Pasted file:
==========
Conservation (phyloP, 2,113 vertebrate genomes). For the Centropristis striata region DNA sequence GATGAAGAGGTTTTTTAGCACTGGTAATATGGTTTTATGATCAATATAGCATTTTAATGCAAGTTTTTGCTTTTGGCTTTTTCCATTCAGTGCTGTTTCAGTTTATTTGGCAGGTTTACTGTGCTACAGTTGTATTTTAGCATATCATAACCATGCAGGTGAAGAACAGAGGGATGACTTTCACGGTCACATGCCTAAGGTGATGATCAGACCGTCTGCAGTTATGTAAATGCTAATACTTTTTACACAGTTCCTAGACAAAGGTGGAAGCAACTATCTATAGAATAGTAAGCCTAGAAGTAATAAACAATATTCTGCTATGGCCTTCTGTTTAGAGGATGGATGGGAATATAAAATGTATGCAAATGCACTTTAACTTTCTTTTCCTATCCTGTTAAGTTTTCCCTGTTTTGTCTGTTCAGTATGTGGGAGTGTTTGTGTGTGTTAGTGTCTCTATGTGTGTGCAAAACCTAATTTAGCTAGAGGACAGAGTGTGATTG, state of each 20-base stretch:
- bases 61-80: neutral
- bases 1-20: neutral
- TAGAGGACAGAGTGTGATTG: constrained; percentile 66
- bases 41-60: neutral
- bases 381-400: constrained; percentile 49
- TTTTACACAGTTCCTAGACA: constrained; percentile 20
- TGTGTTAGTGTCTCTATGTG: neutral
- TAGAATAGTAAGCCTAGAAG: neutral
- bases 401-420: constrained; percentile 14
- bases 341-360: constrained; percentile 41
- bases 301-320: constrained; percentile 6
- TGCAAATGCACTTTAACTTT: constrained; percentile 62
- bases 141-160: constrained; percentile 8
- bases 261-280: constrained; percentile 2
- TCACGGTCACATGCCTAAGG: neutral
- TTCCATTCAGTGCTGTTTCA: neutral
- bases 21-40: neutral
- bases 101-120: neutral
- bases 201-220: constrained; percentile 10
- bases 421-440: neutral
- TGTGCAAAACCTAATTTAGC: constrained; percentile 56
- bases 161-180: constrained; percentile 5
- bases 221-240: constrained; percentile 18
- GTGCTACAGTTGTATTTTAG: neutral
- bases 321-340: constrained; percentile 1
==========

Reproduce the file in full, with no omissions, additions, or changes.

Conservation (phyloP, 2,113 vertebrate genomes). For the Centropristis striata region DNA sequence GATGAAGAGGTTTTTTAGCACTGGTAATATGGTTTTATGATCAATATAGCATTTTAATGCAAGTTTTTGCTTTTGGCTTTTTCCATTCAGTGCTGTTTCAGTTTATTTGGCAGGTTTACTGTGCTACAGTTGTATTTTAGCATATCATAACCATGCAGGTGAAGAACAGAGGGATGACTTTCACGGTCACATGCCTAAGGTGATGATCAGACCGTCTGCAGTTATGTAAATGCTAATACTTTTTACACAGTTCCTAGACAAAGGTGGAAGCAACTATCTATAGAATAGTAAGCCTAGAAGTAATAAACAATATTCTGCTATGGCCTTCTGTTTAGAGGATGGATGGGAATATAAAATGTATGCAAATGCACTTTAACTTTCTTTTCCTATCCTGTTAAGTTTTCCCTGTTTTGTCTGTTCAGTATGTGGGAGTGTTTGTGTGTGTTAGTGTCTCTATGTGTGTGCAAAACCTAATTTAGCTAGAGGACAGAGTGTGATTG, state of each 20-base stretch:
- bases 61-80: neutral
- bases 1-20: neutral
- TAGAGGACAGAGTGTGATTG: constrained; percentile 66
- bases 41-60: neutral
- bases 381-400: constrained; percentile 49
- TTTTACACAGTTCCTAGACA: constrained; percentile 20
- TGTGTTAGTGTCTCTATGTG: neutral
- TAGAATAGTAAGCCTAGAAG: neutral
- bases 401-420: constrained; percentile 14
- bases 341-360: constrained; percentile 41
- bases 301-320: constrained; percentile 6
- TGCAAATGCACTTTAACTTT: constrained; percentile 62
- bases 141-160: constrained; percentile 8
- bases 261-280: constrained; percentile 2
- TCACGGTCACATGCCTAAGG: neutral
- TTCCATTCAGTGCTGTTTCA: neutral
- bases 21-40: neutral
- bases 101-120: neutral
- bases 201-220: constrained; percentile 10
- bases 421-440: neutral
- TGTGCAAAACCTAATTTAGC: constrained; percentile 56
- bases 161-180: constrained; percentile 5
- bases 221-240: constrained; percentile 18
- GTGCTACAGTTGTATTTTAG: neutral
- bases 321-340: constrained; percentile 1